'You'd be a nobody if they didn't make you learn English'

I learned my fourth language - English - more self-consciously than I had learned my first language (German), my second language (Flemish), and my third language (French).

As a young child in Nazi-occupied Europe, I had had to learn languages as a matter of survival. But I was nearly 16 by the time I landed in America, more easily embarrassed, more fearful of ridicule, too old to ever acquire the accent of the native.

Arriving without knowledge of English, I nevertheless learned it very fast. So did my friends among the immigrant students in my New York City high school. There were no special classes set up for us, only kind and encouraging teachers willing to make some allowances for a while.

Within a year, I was taking the dreaded New York Regents examinations. I took the foreign language Regents in German and French and received perfect scores that boosted my average in my weaker subjects. I did well in the algebra and geometry exams, which involve little knowledge of English. I got passing grades in English and American history, and 19 months after coming to the United States I managed to graduate high school with honors, several college acceptances in hand.

My parents had a much harder time. For them, English was a mischievous tongue twister which even I could not always understand. Yet they tried, and kept on trying. They wanted to become American citizens and had to know some English to pass the test. They also had to know the rudiments of American history, and something about the way American government operates. I had studied these subjects in school, and by the time I was eligible for citizenship I was well versed in them. But my parents had had little formal schooling in their native Poland and had no framework for relating events in American history to anything else. Nor had their prior experience with authoritarian governments prepared them for understanding the US system of governance. They spent days memorizing facts. I helped by role-playing the naturalization officer, endlessly quizzing them: ''Who was the first president of the United States?'' ''Who makes the laws of the United States?'' ''What is the Constitution?''

My parents answered by rote. Sometimes they got confused, as when questions were posed differently, such as ''Who was George Washington?''

I was not with them when near-disaster struck during testing. In his nervous state, my father could not produce the answers to some of the questions asked. When the examiner realized my father's predicament, he tried to help. He rephrased the questions and gave some broad hints. My father passed, after all.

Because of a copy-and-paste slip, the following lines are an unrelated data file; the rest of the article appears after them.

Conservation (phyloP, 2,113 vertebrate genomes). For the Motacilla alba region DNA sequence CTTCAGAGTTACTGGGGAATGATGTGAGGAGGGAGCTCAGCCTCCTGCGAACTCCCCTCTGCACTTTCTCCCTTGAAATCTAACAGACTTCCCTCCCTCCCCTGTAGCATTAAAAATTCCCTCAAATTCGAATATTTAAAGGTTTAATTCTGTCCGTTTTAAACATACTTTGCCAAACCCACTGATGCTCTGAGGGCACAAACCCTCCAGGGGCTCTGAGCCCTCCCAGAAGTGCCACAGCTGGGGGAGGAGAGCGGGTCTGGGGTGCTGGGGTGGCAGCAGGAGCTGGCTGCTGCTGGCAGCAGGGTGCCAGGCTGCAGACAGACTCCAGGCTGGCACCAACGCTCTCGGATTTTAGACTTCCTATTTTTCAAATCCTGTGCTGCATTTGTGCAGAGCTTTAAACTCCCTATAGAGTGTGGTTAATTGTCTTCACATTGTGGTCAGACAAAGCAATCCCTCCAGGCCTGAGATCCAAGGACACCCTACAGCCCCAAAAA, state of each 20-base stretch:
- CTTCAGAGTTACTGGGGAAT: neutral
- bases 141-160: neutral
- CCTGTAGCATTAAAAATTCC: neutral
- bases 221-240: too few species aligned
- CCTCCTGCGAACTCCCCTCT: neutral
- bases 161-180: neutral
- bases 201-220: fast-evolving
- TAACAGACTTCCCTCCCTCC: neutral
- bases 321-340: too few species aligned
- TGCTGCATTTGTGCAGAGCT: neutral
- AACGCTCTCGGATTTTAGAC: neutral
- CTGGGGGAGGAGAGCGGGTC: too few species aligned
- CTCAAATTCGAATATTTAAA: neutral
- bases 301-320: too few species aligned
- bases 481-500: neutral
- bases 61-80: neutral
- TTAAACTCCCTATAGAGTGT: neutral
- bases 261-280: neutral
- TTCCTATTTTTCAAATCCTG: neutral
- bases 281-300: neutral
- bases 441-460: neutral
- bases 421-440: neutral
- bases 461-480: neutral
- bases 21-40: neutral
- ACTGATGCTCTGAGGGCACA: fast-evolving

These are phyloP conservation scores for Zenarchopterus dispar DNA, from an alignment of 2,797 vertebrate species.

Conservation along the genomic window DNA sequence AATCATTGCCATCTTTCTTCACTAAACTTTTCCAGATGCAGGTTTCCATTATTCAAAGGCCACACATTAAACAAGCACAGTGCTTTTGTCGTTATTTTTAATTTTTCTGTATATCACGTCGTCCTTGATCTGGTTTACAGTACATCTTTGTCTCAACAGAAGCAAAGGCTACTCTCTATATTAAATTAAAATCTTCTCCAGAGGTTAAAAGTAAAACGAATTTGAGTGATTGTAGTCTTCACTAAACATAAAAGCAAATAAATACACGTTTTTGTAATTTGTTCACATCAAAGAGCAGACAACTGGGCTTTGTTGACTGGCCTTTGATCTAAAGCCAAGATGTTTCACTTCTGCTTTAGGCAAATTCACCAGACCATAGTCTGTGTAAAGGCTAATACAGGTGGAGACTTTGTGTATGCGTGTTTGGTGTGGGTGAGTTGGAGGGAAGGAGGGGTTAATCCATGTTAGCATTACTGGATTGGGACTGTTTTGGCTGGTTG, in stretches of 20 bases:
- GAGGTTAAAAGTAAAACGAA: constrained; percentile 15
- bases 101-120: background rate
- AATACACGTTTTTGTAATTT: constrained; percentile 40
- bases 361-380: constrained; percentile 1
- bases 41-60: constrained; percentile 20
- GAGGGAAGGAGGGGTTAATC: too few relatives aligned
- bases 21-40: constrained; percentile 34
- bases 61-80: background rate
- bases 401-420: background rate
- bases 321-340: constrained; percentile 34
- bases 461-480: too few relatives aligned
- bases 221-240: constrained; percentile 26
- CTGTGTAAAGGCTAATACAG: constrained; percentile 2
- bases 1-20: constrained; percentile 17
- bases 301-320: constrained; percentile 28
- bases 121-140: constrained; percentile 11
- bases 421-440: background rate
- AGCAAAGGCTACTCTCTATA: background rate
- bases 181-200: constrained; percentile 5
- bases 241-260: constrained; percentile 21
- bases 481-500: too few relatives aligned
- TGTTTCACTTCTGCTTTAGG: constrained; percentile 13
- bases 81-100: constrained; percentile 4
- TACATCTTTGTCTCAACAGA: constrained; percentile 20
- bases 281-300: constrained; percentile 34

Once they became citizens, my parents boasted of their achievement, especially to immigrant friends too afraid to apply for naturalization. Like the fish in oft-repeated fishing stories, the difficulty of the test grew with every retelling. My parents registered to vote, followed politics in the foreign language press that was their regular reading, and voted faithfully in primaries and general elections.

Yet in most other ways they were to remain on the fringes of the American mainstream. They lived in immigrant neighborhoods, socialized with immigrant friends. But they expected me to venture forth, to seize the opportunities, to do well in America. I tried to meet their expectations.

My own Americanization proceeded rapidly, far beyond where my parents could follow. After I learned English, I started to speak it at home, and conversation dried up. I had no time for religious observance. I became intolerant of my mother's cooking, which I found unimaginative and heavy.

America had estranged us, as it had generations of immigrant families before us. This was the cost of immigration none of us had taken into account in planning our new life here, and which we paid in tears and pain.

I often think of those early years in the country we adopted, and which so generously adopted us. For today's newcomers, there is bilingual education, and voting ballots in foreign languages, and talk about dropping English as a requirement for citizenship.

I asked my parents, now retired, whether these accommodations would have helped us when we were newcomers. They were offended at the mere suggestion. ''You would be a nobody if they didn't make you learn English right away,'' my mother lectured me, ''and if we didn't have to work hard for our citizenship, would we appreciate it the way we do?''

I reminded my mother that they would have failed the test, were it not for the kindness of the examiner. She then reminded me of my high school teachers, who overlooked my shortcomings those first few months. And then my mother, who had lived as a refugee in a half-dozen countries, told me: ''That's what's so special in America. They want you to learn American ways, but they don't make fun of you when you don't know. They give you a break, and they are willing to help you if you just try.''

Right on, Mom!

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